“Gibbons are so close to us, and they’re so easily imprinted upon, that they start to think they’re humans, and they get confused,” says Mueller. The film’s unusual structure encourages viewers to try to inhabit the gibbon’s perspective, rather than just assuming that gibbons think like humans do.
The eleven-minute short recently earned Mueller a KODAK Student Scholarship Gold Award; for her thesis, she has expanded the film to an hour-long feature, layering in different centers in India and Thailand. “People always talk about giving people who are not privileged a voice, and I think that, similarly, animals are projected upon,” she says. “I’m also projecting upon them a little bit, but in a way that gives them empowerment.”
Mueller's feature film will debut on the evening of 8 p.m. March 29 at Durham's Full Frame Theater. There is a reception at 6:30 p.m.
Justin Tierney: A Ph.D. candidate in music composition, Tierney is also a time-lapse filmmaker, which consists of taking a still photo of the same area every few seconds and stacking them such that eight hours of photos becomes twenty seconds of film. The goal, Tierney says, is “to reveal things that we are unable to see in ordinary life.”
Tokyo Aglow, the second portion of Tierney’s dissertation, “At The Conflux,” features a sped-up nighttime in the city set to the backdrop of his original compositions. It recently won Best-in-Show at the LA Time-Lapse Film Festival.
“I wanted to explore the rhythm of urban Japan and its people ,” says Tierney. “I wanted to show that despite a chaotic surface, the movement of machinery and people in the city is ordered and predictable when seen in time-lapse.”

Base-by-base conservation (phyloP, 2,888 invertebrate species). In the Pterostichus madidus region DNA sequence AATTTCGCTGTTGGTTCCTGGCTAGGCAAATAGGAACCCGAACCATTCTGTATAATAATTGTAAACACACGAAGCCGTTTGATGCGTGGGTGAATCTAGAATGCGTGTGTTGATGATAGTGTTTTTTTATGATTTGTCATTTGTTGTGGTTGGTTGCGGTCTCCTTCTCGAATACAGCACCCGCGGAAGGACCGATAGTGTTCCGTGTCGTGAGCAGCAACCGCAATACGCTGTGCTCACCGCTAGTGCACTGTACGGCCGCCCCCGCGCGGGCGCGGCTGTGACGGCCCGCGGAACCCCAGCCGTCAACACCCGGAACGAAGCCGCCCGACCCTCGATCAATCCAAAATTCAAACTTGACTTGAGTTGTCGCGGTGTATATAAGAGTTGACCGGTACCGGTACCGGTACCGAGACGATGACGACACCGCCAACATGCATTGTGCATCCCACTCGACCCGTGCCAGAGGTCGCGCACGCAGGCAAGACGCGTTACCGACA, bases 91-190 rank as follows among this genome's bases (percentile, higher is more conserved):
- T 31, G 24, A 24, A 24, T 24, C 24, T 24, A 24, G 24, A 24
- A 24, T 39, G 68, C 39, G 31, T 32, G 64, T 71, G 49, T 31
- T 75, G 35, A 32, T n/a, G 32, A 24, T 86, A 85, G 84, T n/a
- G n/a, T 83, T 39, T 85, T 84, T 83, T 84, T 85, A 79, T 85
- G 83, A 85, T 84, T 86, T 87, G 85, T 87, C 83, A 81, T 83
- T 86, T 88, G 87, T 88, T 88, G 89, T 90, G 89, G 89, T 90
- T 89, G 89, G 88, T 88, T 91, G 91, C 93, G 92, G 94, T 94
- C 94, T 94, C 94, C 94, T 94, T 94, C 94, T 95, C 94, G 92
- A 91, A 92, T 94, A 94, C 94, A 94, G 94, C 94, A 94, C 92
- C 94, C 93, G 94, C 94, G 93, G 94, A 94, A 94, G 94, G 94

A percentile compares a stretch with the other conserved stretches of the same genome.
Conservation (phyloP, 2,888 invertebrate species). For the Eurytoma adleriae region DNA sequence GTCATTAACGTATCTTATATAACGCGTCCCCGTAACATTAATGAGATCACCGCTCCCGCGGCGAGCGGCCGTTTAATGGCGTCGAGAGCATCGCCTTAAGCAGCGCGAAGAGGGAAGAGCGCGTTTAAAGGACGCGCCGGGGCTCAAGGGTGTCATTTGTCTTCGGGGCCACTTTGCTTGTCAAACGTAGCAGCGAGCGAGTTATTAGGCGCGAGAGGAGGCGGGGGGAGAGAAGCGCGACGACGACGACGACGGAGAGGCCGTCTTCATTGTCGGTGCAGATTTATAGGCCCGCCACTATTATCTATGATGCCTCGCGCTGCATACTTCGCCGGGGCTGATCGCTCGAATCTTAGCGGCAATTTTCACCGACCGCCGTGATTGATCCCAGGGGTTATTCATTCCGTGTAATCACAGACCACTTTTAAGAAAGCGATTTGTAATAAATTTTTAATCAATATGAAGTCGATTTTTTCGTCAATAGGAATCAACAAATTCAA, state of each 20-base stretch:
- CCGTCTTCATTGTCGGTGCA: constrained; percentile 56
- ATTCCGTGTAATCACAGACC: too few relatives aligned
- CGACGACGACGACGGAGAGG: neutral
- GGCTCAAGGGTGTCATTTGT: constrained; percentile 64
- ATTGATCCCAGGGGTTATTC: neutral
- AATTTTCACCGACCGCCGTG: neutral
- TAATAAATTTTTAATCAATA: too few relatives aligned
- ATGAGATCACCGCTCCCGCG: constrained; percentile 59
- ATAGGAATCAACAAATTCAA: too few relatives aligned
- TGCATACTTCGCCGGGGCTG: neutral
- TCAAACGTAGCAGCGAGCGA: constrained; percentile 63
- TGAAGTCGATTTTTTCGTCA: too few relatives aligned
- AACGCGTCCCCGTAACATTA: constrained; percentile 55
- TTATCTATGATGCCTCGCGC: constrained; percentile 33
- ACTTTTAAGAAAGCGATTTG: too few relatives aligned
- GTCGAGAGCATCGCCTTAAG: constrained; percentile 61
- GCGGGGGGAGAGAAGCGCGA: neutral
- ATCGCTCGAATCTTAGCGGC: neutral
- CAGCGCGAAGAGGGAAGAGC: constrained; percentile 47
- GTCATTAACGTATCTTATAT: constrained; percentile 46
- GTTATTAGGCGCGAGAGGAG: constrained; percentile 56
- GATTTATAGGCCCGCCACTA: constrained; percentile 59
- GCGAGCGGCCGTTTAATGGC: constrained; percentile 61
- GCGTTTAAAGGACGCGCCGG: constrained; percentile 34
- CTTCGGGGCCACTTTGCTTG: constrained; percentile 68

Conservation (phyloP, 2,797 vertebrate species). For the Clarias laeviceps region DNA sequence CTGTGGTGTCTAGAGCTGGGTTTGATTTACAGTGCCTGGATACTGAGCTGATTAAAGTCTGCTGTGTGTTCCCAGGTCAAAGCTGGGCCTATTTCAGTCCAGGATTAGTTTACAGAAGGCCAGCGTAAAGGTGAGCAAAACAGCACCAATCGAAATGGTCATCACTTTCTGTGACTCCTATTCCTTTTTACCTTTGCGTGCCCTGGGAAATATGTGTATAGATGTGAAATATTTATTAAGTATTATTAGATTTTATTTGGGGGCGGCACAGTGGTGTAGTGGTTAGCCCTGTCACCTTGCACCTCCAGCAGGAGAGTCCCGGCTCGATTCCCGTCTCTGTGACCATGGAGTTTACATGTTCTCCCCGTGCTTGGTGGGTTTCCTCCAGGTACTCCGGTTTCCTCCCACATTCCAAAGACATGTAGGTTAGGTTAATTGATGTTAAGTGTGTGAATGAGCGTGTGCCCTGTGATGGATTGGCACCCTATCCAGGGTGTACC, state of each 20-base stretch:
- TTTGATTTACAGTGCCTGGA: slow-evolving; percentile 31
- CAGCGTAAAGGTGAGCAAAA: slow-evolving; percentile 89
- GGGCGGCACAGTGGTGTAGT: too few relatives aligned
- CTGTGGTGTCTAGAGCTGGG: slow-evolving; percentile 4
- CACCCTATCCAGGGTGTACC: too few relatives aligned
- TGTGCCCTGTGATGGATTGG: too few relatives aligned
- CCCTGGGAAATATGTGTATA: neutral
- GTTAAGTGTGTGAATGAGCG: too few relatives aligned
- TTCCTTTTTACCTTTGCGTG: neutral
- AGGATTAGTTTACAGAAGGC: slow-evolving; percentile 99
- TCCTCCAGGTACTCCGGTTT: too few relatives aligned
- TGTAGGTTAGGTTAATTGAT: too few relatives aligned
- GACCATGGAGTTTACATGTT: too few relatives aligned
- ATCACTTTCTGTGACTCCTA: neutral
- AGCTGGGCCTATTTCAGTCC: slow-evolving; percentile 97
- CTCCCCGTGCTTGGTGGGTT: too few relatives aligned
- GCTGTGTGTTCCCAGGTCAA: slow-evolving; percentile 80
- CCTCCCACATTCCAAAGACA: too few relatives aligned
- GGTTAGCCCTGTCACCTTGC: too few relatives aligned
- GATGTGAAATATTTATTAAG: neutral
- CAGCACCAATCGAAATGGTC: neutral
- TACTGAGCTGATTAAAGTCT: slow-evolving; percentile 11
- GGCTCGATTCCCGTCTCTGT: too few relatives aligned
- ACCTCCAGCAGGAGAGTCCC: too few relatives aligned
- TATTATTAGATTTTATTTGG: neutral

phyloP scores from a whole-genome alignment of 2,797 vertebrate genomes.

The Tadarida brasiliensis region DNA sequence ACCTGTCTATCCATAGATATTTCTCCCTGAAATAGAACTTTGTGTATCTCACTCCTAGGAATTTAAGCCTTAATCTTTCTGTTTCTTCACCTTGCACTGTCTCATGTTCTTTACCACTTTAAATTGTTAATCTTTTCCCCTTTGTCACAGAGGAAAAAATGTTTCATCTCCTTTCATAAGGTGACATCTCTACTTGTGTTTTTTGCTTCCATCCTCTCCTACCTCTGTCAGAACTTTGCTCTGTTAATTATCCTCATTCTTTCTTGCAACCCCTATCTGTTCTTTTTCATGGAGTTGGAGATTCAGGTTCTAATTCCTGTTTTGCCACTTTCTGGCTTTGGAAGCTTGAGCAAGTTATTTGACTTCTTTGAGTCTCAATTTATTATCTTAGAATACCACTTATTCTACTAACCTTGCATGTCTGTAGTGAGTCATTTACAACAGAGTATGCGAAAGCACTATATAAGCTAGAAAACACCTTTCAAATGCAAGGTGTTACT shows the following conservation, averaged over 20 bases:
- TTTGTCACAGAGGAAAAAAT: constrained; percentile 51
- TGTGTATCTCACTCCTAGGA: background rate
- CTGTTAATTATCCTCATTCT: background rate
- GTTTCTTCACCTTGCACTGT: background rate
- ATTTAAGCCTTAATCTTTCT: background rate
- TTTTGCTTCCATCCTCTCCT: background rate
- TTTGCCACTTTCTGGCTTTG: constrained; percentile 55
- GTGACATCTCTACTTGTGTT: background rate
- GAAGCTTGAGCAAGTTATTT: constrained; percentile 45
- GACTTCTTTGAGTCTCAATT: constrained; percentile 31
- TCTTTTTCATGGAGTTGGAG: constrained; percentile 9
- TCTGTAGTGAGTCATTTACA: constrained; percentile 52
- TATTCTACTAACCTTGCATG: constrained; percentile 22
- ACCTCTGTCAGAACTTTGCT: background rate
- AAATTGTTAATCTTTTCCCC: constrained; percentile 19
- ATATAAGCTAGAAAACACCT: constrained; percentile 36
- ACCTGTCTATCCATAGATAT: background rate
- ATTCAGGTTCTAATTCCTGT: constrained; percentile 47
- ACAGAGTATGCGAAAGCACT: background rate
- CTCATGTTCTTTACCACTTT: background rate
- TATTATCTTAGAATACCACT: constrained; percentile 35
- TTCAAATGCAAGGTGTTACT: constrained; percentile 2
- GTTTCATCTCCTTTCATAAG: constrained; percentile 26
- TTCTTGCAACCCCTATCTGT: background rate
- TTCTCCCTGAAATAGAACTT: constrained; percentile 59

Tierney’s three-part dissertation provides different perspectives on Tokyo, both altitudinal (the first installment is shot from above) and temporal (the final installment documents dawn, rather than night). His fascination with the style began at sixteen when he saw Koyaanisqatsi, and the past decade and a half has seen him studying music composition as well as photography and time-lapse filmmaking.
In Tokyo Aglow, Tierney’s brass, violin, and piano instrumentation underscores the hubbub of the metropolis, the visual and auditory elements playing off one another. “Both arts take place across time,” he says. “Unlike a painting, or a photograph, or sculpture, music and film can’t be grasped at once.”
Tierney is meticulous in crafting every element of the film (which includes hours spent scouting locations in-person and on Google Maps), but it’s a limited art. Any camera adjustment will disrupt the shot and render the film unusable, so the final visual is privy to the strangeness of who or what appears on a given day. For instance, three minutes into Tokyo Aglow, a man in an Ultraman costume is visible. “I can choose the framing, the camera settings, the time of day, the overall subject, but the details are left to chance,” Tierney says. “I never know exactly what will happen while the camera is capturing.”
Tokyo Aglow is available for viewing here. In terms of future time-lapse subjects, Tierney is eyeing both rural Japan and American cities.